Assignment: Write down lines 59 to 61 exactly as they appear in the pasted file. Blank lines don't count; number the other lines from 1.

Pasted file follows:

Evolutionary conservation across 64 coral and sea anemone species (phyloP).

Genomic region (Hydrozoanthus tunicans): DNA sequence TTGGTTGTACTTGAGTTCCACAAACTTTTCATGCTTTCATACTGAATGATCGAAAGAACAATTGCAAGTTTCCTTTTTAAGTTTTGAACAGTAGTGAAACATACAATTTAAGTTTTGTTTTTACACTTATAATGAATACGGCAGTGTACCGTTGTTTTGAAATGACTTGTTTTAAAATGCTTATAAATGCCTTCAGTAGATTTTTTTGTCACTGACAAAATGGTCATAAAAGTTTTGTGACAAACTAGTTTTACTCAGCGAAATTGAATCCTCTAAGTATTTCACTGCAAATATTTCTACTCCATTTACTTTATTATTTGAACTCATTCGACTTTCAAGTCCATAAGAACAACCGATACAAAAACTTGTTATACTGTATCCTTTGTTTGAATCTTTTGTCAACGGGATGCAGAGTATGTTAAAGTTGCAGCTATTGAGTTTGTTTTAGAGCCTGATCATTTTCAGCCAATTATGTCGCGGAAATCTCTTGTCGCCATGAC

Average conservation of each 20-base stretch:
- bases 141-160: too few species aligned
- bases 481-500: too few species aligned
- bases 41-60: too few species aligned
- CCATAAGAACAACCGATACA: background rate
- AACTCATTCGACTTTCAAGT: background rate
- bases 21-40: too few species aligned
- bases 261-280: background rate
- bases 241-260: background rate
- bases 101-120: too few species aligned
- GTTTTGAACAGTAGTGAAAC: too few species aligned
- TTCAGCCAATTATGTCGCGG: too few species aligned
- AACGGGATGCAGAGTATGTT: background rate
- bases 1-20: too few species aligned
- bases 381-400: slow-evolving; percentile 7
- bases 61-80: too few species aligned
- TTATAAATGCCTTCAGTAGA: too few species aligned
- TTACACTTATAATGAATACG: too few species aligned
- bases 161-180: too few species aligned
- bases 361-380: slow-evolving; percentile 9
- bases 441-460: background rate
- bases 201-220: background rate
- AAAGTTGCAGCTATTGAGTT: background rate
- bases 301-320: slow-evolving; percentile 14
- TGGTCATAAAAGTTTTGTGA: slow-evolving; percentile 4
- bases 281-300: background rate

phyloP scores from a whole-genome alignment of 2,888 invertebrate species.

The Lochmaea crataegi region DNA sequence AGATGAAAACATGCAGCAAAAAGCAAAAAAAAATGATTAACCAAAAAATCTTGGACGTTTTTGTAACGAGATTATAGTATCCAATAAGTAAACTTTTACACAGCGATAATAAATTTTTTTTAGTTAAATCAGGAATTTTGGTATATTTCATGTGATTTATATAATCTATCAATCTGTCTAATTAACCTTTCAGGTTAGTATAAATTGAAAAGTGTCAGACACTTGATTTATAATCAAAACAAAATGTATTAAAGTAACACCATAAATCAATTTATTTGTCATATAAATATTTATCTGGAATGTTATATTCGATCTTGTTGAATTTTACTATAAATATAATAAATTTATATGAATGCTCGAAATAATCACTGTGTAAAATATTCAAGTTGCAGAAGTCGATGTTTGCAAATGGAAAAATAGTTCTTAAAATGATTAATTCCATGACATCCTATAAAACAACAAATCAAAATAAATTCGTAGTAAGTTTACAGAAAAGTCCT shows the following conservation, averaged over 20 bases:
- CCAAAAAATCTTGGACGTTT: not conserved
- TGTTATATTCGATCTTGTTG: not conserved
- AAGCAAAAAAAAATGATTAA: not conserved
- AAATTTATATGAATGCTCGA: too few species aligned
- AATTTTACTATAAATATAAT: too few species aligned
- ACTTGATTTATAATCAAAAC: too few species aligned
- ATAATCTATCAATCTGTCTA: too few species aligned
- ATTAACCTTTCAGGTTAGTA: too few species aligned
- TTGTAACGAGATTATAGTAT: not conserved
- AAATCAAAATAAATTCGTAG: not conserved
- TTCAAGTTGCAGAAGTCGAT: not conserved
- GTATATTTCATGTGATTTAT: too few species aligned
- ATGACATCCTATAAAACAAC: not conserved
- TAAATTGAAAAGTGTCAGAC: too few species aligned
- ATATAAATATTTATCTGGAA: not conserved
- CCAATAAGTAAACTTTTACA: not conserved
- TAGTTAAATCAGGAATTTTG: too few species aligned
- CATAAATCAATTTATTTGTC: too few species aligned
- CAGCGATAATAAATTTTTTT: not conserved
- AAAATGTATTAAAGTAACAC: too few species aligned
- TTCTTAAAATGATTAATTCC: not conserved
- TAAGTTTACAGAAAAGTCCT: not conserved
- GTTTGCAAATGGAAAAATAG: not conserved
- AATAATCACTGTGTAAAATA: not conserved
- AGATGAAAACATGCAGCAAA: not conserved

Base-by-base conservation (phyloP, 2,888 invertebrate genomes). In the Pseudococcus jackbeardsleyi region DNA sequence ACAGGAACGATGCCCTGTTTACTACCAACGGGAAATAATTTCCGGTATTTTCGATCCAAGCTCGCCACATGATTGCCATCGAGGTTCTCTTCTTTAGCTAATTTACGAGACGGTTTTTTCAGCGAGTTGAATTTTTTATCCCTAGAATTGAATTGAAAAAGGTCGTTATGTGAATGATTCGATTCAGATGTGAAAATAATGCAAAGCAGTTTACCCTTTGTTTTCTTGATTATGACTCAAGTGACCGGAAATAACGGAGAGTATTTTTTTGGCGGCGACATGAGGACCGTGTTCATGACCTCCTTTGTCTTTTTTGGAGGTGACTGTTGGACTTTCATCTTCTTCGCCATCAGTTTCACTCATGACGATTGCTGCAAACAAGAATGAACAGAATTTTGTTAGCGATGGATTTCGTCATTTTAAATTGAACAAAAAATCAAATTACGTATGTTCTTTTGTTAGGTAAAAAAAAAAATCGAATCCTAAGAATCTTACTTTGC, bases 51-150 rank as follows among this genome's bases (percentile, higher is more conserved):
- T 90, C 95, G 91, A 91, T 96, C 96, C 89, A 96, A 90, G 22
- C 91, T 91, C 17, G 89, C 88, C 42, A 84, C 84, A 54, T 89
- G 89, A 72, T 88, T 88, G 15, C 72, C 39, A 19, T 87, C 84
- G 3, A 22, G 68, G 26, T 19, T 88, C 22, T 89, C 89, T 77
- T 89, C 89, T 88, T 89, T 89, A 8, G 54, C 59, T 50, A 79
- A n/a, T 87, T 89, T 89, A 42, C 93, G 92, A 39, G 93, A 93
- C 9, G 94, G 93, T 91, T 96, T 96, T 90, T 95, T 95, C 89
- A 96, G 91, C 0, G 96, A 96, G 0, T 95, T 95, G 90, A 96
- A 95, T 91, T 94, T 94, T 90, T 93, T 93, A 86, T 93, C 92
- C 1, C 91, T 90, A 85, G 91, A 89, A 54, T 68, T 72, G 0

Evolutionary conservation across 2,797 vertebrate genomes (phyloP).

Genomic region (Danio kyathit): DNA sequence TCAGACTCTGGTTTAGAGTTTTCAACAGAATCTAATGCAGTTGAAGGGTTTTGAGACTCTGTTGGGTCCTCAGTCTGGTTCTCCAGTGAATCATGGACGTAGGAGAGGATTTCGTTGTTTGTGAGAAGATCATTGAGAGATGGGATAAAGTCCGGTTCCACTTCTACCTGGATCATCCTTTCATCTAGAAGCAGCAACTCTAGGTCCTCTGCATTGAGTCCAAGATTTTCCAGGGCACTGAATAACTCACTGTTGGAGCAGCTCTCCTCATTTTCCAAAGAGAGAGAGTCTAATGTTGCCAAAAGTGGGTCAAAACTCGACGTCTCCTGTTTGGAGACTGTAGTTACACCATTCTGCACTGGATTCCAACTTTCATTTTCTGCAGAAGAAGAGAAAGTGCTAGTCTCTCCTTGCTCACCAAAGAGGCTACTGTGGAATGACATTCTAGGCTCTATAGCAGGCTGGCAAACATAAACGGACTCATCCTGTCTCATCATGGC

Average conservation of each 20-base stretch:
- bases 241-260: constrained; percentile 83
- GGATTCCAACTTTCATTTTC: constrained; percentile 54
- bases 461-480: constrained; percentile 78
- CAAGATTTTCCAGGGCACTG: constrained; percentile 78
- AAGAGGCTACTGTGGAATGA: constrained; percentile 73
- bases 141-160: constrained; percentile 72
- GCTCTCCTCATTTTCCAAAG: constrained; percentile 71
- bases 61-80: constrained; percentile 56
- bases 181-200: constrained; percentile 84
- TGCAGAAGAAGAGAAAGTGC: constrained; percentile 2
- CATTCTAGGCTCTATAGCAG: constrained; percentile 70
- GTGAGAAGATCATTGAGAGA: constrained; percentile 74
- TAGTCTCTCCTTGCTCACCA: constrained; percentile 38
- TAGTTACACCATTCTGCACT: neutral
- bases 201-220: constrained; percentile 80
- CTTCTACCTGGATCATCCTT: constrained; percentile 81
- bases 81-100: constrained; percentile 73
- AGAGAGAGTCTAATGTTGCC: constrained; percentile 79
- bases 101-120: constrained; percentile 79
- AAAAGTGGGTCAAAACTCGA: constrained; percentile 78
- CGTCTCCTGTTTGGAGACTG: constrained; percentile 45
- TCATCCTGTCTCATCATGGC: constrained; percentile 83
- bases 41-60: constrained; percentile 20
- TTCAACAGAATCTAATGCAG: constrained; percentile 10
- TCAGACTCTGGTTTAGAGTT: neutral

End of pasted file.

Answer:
- G 89, A 72, T 88, T 88, G 15, C 72, C 39, A 19, T 87, C 84
- G 3, A 22, G 68, G 26, T 19, T 88, C 22, T 89, C 89, T 77
- T 89, C 89, T 88, T 89, T 89, A 8, G 54, C 59, T 50, A 79